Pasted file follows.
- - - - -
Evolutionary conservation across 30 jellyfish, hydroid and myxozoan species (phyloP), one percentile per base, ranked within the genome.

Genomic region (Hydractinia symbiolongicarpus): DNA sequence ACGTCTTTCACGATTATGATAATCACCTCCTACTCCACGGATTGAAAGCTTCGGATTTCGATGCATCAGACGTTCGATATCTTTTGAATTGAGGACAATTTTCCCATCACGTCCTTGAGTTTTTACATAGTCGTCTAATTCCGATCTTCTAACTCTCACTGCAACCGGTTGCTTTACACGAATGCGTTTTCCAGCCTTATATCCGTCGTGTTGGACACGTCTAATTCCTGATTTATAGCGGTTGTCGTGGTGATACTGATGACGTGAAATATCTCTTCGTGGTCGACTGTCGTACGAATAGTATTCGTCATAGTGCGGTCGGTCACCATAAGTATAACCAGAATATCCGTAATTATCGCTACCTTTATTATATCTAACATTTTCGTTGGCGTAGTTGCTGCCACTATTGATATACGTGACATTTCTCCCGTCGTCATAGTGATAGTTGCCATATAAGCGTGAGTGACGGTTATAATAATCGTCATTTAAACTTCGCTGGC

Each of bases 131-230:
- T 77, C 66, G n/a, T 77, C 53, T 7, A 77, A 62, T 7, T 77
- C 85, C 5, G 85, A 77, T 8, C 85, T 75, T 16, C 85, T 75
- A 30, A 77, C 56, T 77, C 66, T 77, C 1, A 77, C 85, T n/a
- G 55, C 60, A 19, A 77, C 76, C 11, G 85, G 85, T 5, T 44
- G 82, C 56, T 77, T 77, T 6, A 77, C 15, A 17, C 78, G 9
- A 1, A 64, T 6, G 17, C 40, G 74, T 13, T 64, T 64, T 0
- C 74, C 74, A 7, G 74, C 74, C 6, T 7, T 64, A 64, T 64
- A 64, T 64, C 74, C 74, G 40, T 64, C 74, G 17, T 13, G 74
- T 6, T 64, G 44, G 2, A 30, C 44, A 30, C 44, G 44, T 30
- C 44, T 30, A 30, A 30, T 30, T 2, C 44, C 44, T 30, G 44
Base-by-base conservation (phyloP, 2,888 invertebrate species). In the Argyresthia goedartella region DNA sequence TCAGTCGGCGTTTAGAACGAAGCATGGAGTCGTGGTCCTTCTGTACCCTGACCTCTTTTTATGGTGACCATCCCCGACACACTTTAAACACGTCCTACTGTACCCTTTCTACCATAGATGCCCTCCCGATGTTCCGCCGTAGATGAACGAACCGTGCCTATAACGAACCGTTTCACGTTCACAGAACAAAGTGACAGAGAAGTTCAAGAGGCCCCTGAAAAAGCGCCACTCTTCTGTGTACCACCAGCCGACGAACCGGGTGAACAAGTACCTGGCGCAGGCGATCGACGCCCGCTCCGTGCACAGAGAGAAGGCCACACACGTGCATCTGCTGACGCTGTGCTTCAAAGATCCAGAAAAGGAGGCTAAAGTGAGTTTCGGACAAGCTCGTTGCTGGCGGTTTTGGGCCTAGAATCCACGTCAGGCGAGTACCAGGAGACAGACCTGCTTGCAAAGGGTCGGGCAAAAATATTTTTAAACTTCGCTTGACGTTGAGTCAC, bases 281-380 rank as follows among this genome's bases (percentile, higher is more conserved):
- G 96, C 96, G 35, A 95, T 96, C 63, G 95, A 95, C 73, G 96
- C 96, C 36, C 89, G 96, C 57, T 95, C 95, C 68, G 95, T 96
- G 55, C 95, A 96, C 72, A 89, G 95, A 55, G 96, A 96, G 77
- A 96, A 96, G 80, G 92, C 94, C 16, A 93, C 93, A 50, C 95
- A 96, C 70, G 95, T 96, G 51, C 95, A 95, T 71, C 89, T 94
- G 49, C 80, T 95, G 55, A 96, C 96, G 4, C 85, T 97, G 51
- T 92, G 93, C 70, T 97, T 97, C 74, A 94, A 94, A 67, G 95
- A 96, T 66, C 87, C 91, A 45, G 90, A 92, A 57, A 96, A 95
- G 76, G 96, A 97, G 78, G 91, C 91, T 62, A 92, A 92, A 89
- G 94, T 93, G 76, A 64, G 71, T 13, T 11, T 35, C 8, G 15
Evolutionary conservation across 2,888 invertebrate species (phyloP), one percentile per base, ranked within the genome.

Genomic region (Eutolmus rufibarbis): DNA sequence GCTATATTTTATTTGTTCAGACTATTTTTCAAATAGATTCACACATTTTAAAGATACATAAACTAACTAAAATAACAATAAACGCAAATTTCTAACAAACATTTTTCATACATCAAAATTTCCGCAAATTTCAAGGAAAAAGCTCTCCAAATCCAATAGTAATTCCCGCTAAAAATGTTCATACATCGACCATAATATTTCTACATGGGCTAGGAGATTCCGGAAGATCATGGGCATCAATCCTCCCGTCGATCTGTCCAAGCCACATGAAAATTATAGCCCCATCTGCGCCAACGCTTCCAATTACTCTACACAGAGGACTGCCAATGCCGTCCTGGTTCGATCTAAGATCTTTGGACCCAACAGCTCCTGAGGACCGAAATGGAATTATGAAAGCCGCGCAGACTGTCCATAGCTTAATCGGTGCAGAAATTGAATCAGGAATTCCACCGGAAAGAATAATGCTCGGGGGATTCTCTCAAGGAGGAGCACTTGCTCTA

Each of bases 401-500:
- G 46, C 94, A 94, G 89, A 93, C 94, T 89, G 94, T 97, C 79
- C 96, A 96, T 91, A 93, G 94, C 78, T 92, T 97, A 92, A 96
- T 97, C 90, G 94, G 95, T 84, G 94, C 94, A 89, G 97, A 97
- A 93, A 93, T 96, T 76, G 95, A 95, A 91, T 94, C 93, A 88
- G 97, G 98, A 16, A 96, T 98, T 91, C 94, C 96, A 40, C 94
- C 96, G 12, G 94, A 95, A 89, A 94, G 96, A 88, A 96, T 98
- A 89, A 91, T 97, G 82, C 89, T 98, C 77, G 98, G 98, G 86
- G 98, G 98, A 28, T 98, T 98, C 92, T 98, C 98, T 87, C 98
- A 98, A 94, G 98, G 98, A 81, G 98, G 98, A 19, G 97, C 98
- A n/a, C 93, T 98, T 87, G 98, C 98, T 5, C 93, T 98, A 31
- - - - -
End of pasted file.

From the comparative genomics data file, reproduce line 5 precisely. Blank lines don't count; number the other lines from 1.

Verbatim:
- C 85, C 5, G 85, A 77, T 8, C 85, T 75, T 16, C 85, T 75